Novel concept for HIV and cancer vaccines
A team of specialists from the Institute of Biomedical Research at the National Autonomous University of Mexico (UNAM) is developing a vaccine against HIV / AIDS and cancer. An experimental trial has demonstrated success by inducing serum in mice and has been highly neutralizing towards those ailments.
To face the challenge of antigenic variation of the virus, researchers hope the development of vaccines based on variable epitope libraries (VEL's) can counteract this obstacle. Epitopes are small fragments of an antigen recognized by the immune system.
Dr. Karen Manoutcharían, head of the research, explains that to treat with antigenically variable pathogens requires building a no less complex immunogen that the target itself, incorporating antigenic variability.
The VELs confront the enormous variability of pathogens such as HIV, hepatitis, influenza, malaria, dengue and cancer.
Therefore, the proposal of the research group is "a new concept of vaccines that can incorporate antigenic diversity into a vaccine," says the specialist at UNAM.
Dr. Manoutcharían indicates that conventional vaccines are based on total antigens but the application of this model to antigenically variable pathogens is unsuccessful because the high variability of pathogens allows them to escape recognition by the immune system.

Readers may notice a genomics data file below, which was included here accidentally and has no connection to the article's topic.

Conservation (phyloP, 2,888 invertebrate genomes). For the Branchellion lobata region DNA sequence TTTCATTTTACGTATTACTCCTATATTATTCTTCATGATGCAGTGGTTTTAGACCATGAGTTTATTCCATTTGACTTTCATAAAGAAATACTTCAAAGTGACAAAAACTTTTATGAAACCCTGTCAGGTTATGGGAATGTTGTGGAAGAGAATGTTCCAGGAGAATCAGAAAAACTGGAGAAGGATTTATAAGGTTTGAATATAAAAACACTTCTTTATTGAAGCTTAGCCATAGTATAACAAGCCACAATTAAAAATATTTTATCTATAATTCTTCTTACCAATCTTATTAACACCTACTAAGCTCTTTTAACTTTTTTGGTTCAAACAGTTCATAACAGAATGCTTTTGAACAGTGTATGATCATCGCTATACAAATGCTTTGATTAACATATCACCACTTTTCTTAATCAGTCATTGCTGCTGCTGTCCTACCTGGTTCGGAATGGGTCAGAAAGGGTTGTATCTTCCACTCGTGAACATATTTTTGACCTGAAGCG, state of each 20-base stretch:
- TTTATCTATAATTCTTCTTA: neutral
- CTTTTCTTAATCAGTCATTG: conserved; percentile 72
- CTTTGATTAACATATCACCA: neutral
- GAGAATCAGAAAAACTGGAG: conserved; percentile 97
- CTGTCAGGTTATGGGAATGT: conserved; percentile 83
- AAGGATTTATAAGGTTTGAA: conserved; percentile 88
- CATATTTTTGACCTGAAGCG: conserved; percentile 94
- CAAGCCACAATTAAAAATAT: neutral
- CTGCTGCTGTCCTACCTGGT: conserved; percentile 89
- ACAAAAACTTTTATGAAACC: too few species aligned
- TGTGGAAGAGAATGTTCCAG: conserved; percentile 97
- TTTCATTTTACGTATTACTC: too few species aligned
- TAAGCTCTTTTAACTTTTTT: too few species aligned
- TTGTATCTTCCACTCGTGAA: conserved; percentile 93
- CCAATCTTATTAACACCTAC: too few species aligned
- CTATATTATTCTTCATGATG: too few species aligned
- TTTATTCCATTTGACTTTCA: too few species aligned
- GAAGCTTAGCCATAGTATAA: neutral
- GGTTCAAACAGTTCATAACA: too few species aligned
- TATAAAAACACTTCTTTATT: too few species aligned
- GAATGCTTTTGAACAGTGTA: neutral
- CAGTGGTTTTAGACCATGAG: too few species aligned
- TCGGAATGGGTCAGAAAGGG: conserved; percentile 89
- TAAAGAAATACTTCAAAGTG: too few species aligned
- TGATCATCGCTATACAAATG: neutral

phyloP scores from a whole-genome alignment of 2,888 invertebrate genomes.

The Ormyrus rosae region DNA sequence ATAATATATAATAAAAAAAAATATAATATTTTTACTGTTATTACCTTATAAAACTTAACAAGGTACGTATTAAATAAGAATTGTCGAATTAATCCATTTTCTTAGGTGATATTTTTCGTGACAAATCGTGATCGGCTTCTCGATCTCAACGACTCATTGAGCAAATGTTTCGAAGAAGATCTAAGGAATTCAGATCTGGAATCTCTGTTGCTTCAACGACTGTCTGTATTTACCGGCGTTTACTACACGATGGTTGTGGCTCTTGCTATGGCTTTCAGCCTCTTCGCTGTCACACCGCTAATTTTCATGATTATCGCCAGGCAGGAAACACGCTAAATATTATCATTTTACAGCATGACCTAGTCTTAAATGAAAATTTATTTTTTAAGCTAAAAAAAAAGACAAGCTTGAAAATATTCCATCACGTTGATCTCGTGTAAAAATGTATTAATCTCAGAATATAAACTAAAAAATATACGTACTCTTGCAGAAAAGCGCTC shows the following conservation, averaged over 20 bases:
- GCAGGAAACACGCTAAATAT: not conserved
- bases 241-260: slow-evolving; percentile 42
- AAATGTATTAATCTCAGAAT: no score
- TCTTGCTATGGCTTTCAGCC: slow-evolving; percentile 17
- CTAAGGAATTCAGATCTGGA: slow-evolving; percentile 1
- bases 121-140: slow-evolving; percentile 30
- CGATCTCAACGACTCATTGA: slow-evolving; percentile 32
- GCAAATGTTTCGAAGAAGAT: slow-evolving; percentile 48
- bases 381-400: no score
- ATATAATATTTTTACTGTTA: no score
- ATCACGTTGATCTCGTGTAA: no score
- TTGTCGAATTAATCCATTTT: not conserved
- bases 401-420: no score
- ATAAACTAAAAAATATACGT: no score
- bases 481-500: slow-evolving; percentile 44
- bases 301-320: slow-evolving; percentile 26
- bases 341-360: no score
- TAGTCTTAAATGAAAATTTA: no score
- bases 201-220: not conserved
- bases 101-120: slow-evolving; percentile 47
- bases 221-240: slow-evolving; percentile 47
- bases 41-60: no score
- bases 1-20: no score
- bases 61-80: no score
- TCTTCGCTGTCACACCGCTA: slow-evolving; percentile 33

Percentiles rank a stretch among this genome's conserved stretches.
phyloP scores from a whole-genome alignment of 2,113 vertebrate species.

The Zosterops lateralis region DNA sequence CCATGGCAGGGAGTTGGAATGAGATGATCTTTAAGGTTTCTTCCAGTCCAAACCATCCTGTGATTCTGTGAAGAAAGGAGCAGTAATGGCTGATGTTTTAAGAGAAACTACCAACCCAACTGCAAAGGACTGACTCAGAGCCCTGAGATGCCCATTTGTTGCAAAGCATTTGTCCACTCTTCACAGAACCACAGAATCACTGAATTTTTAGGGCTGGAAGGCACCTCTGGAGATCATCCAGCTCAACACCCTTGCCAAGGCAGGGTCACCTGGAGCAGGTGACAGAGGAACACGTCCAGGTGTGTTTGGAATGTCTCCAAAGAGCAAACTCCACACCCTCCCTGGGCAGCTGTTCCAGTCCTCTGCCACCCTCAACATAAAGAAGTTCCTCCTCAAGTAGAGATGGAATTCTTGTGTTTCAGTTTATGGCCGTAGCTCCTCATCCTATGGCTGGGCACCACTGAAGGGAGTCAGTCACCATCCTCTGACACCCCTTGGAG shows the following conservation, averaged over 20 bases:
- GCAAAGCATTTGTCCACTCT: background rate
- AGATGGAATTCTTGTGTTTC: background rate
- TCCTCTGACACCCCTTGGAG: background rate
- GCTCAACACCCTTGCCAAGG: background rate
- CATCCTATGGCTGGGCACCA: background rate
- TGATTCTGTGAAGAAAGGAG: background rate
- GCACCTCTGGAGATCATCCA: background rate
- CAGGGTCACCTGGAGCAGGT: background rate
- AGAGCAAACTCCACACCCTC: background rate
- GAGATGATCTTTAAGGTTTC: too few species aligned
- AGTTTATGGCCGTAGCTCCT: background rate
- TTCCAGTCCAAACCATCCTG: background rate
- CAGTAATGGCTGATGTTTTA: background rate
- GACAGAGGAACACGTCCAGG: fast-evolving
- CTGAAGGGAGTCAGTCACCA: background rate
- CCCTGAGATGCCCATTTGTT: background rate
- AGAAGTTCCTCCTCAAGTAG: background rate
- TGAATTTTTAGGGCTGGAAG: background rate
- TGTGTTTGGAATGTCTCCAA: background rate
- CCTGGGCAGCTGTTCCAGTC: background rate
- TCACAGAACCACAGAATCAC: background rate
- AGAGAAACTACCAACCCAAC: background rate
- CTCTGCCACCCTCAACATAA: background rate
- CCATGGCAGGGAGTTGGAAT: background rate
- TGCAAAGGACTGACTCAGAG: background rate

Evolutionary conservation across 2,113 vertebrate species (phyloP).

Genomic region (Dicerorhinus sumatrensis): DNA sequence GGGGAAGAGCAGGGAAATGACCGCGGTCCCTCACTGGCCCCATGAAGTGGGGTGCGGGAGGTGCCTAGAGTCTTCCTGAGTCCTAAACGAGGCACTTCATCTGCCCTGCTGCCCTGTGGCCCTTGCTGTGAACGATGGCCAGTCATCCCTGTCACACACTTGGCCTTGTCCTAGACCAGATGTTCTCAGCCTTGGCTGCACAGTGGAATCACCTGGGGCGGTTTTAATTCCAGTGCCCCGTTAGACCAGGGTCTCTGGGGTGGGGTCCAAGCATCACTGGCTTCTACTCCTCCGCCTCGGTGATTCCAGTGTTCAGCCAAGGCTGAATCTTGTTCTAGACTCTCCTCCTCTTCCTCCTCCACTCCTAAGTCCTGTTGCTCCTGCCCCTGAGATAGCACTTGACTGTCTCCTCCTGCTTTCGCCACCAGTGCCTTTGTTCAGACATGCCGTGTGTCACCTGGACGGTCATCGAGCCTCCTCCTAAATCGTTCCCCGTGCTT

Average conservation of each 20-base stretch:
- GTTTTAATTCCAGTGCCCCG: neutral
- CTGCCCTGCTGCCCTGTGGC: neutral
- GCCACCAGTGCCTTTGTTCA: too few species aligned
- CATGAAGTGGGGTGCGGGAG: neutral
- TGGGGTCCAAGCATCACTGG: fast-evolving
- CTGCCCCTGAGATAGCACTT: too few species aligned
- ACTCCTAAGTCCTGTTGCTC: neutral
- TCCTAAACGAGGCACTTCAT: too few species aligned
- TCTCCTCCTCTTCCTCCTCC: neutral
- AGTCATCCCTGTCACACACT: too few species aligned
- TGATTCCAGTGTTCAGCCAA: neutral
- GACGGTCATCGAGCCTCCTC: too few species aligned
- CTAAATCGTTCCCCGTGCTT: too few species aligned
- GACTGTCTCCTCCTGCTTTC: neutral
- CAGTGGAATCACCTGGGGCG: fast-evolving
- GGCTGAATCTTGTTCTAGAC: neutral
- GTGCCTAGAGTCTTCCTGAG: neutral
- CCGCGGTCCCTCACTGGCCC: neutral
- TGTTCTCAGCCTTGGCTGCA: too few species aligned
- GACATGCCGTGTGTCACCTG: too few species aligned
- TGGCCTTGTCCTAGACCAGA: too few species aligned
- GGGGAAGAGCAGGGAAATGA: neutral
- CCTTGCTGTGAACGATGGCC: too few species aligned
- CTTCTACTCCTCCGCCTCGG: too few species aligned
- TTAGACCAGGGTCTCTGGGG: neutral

The application of this new concept produced vaccines capable of inducing broadly neutralizing serum in mice against HIV; the resulting neutralization is the best in its class compared to other vaccines based on epitopes.
Applying VEL-based vaccines in a mouse model of breast cancer allowed researchers to reduce tumor growth and lung metastasis mediated by the activation of lymphocytes T.
The main problem with cancer vaccines is the high antigenic variability of cancer cells mediated by mutations, which appear as a result of genetic instability.
An additional challenge in generating vaccines against cancer is the inability to break immune tolerance against the patient's own proteins, as these cancerous cells present an antigenic profile almost identical to the profiles of healthy cells of the same individual.
Using the concept of VELs, specialists at the Biomedical Research Institute developed vaccines against breast cancer and melanoma in mouse models.
The results of the research group are highly promising as a universal concept for the generation of vaccines against antigenically variable pathogens and cancer.
These findings are the result of years of research and have been published in international journals such as Molecular Immunology, Vaccine and Human Vaccines, and Immunotherapeutics.